2

INTIMATIONS OF NATIONALISM IN TUDOR IRELAND

‘The blood of the First Conquest has in a manner failed’. 1 So wrote a Tudor official at the beginning of the sixteenth century. On the accession of Henry VIII in 1509 the earl of Kildare ruled in Dublin as deputy of the king. Only within the area of the Pale was English government a direct and constant experience; here the inhabitants of the most English part of Ireland looked to their government to protect them from oppression by Gaelic and Anglo-Irish alike. Tudor monarchs, for their part, were understandably reluctant to intervene too directly or vigorously in Ireland, or to undertake the task of disarming ‘so warlike a country’ and reducing ‘so great and privileged a nobility’. 2 English involvement in Irish affairs was a slow, piecemeal and largely uncoordinated effort, at least until the end of the sixteenth century. But that involvement, however faltering at first, was to have important consequences for the relationship between the different cultural traditions within Ireland, and on the constitutional and political connection between Great Britain and Ireland.

It is tempting to single out religion as the single most important factor in Tudor Ireland, one that was bound to create a division between the English Government and its Irish subjects. Religion is certainly a major determinant of Irish nationality; but, until the mid-seventeenth century, religion was not a unifying political force among Irishmen, though attempts were certainly made to make it so. In 1614 George Carew predicted that the interests which separated the Old English (as he called the Anglo-Irish colony) from the Irish would prove weaker than the cohesive force of their common religion, and that before long they would find themselves in union against the English. 3 But the sixteenth century, though harbouring the seeds of this alliance, has a special interest of its own for the historian of Irish nationalism; and its significance is best understood by turning to that frequent source of social and political change in Ireland, the English Government.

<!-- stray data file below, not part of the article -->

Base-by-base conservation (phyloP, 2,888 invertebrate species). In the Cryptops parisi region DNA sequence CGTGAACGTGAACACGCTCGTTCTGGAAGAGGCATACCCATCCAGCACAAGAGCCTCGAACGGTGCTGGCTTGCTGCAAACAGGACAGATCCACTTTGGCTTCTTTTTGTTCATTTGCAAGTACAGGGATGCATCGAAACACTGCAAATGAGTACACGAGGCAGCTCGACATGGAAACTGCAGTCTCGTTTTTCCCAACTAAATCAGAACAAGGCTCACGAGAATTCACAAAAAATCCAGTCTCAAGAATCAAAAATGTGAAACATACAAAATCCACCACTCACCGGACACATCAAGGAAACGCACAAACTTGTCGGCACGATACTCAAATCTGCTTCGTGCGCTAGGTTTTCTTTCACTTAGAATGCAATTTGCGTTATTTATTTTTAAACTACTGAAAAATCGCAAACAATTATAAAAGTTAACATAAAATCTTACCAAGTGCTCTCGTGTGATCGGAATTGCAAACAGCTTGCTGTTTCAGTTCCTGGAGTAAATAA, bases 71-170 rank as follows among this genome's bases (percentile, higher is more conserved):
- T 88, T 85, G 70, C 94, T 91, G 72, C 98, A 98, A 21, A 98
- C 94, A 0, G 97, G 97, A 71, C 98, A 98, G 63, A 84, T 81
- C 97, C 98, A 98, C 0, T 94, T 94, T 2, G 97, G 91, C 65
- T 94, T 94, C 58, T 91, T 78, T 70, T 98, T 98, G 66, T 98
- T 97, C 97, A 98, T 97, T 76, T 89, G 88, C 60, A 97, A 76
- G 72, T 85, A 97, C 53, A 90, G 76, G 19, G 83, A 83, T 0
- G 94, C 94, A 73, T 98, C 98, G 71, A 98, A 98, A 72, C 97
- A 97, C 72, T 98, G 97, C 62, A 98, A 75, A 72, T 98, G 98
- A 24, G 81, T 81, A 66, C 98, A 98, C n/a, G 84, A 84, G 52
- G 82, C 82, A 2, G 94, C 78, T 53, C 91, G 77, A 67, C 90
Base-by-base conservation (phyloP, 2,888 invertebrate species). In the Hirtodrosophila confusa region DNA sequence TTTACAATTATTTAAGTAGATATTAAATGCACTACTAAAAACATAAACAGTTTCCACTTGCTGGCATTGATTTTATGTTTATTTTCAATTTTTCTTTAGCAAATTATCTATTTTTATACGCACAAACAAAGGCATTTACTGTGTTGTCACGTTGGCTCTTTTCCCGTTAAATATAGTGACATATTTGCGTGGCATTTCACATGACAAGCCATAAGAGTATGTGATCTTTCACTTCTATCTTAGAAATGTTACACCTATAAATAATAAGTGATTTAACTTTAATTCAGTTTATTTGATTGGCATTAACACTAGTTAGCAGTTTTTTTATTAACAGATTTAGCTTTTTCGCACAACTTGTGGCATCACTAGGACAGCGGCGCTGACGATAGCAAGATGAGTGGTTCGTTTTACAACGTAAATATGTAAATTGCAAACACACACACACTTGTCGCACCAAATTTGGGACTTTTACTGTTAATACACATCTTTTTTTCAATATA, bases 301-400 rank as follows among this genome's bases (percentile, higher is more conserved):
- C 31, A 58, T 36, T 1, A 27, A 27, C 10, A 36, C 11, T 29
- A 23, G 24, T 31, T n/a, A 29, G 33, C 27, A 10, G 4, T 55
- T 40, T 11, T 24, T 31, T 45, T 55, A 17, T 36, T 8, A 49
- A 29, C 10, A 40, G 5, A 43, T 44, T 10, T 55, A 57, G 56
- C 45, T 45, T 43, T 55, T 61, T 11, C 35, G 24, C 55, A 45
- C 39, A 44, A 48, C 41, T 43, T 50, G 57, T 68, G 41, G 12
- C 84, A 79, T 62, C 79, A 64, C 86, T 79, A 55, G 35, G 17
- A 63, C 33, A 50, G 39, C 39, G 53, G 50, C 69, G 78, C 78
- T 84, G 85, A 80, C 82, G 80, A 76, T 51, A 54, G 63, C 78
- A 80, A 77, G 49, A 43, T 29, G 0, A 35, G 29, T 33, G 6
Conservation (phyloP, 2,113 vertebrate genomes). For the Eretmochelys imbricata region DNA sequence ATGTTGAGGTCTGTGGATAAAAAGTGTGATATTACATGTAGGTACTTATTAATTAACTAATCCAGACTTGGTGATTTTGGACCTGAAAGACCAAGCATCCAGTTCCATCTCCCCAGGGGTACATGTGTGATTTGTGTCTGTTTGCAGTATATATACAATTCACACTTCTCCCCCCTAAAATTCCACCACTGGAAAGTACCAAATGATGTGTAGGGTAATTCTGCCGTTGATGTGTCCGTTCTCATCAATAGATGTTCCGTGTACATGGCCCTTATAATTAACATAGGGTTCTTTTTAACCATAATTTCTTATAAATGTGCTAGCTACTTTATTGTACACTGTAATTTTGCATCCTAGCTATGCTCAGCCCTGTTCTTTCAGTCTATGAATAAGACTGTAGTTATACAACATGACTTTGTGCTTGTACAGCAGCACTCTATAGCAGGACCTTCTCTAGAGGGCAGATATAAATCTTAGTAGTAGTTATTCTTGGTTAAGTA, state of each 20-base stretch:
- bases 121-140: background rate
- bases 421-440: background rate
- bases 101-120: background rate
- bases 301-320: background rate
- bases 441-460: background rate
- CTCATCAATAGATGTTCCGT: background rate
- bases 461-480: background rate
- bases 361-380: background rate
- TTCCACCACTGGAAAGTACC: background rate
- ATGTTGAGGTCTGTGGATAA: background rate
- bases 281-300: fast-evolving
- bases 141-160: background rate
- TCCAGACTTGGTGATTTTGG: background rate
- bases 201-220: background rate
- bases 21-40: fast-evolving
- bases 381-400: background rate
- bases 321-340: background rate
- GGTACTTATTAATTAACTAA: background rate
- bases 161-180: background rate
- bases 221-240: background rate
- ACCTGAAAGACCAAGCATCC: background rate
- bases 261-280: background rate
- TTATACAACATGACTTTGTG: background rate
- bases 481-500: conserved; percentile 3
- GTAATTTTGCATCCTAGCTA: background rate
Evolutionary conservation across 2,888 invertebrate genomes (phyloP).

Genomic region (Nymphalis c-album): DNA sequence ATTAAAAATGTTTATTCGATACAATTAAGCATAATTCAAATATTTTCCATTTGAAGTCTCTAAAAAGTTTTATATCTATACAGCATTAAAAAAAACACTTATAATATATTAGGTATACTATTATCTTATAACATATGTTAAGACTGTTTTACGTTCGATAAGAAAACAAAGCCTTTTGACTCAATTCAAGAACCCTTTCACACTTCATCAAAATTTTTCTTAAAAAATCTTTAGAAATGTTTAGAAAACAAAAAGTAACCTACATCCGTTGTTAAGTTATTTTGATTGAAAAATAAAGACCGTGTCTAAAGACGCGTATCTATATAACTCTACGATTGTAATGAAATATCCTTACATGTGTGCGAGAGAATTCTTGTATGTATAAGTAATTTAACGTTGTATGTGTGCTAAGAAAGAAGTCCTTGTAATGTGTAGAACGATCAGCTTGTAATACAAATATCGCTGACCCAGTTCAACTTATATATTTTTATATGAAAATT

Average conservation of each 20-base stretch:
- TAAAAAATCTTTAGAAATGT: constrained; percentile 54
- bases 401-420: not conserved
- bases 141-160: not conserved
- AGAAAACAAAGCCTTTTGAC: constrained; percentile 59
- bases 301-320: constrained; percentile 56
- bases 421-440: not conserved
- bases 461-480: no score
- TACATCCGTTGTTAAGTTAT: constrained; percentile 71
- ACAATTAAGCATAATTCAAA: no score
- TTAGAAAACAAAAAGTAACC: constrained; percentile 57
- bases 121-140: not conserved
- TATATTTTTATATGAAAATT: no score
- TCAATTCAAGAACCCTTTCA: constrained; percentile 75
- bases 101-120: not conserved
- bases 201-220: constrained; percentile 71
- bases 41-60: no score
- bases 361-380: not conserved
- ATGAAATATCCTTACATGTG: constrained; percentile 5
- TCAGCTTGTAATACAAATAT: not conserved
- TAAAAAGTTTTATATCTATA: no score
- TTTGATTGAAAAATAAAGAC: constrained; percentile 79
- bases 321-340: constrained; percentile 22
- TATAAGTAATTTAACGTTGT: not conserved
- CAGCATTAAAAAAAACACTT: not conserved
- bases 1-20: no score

Social and political change could hardly be expected to come from anywhere within Ireland. 4 Ireland was divided into a network of small units, some ruled after the Gaelic manner, some under feudal control, but all jealous of their independence both from Dublin and from local magnates. 5 It was, like many European countries of the time, a society

-46-

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Nationalism in Ireland
Table of contents

Table of contents

  • Title Page 1
  • Contents 5
  • Preface to the Third Edition 6
  • Preface to the Second Edition 8
  • Preface 9
  • Introduction: Nationalism and Ireland 15
  • 1 - Colony and Nation 25
  • 2 - Intimations of Nationalism in Tudor Ireland 46
  • 3 - For God, King and Country 68
  • Notes 91
  • 4 - From English Colony to Irish Nation: the Protestant Experience 94
  • 5 - The Irish, Properly So Called 123
  • 6 - Patterns of Nationalism, 1842-1870 154
  • Notes 187
  • 7 - The Making of Parnellism and Its Undoing 192
  • 8 - The Battle of Three Civilizations 228
  • 9 - What Home Rule Stood For, 1891-1918 259
  • 10 - Nationalism, Socialism and the Irish Revolution 295
  • 11 - State and Nation in Modern Ireland 339
  • Notes 370
  • Conclusion: Ireland and Nationalism 375
  • Epilogue: History, Politics and Nationalism 391
  • Appendix: the Downing Street Declaration , 15 December 1993 433
  • Maps 438
  • Bibliography 443
  • Supplementary Bibliography 477
  • Index 488
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